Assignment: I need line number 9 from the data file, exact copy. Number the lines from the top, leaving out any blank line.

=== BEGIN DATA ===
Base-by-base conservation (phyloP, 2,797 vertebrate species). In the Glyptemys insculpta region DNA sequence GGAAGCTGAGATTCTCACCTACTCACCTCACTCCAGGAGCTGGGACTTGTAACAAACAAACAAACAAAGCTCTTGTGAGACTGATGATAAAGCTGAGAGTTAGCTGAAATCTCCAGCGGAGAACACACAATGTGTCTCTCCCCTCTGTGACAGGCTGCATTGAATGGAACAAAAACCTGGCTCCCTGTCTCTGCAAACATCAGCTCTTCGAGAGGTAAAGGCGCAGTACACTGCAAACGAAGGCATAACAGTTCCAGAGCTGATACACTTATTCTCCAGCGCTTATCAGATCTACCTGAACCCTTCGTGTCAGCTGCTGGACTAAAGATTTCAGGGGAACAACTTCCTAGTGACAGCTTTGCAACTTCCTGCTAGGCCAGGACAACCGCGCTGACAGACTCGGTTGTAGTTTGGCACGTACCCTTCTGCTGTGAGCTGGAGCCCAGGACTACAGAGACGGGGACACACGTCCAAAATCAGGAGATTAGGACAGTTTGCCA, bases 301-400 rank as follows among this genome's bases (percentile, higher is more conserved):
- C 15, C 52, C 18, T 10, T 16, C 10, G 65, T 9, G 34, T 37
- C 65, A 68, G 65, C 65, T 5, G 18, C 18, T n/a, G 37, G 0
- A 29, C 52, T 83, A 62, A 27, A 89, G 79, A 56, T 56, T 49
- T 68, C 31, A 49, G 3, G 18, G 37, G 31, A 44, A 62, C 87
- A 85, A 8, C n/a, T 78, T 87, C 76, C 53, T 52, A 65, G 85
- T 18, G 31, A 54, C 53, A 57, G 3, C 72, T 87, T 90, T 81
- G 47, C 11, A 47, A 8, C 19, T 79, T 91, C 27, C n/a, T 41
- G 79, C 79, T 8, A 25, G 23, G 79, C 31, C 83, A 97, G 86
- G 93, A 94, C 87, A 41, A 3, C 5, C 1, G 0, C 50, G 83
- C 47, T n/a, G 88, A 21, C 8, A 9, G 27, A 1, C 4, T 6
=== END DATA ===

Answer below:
- G 79, C 79, T 8, A 25, G 23, G 79, C 31, C 83, A 97, G 86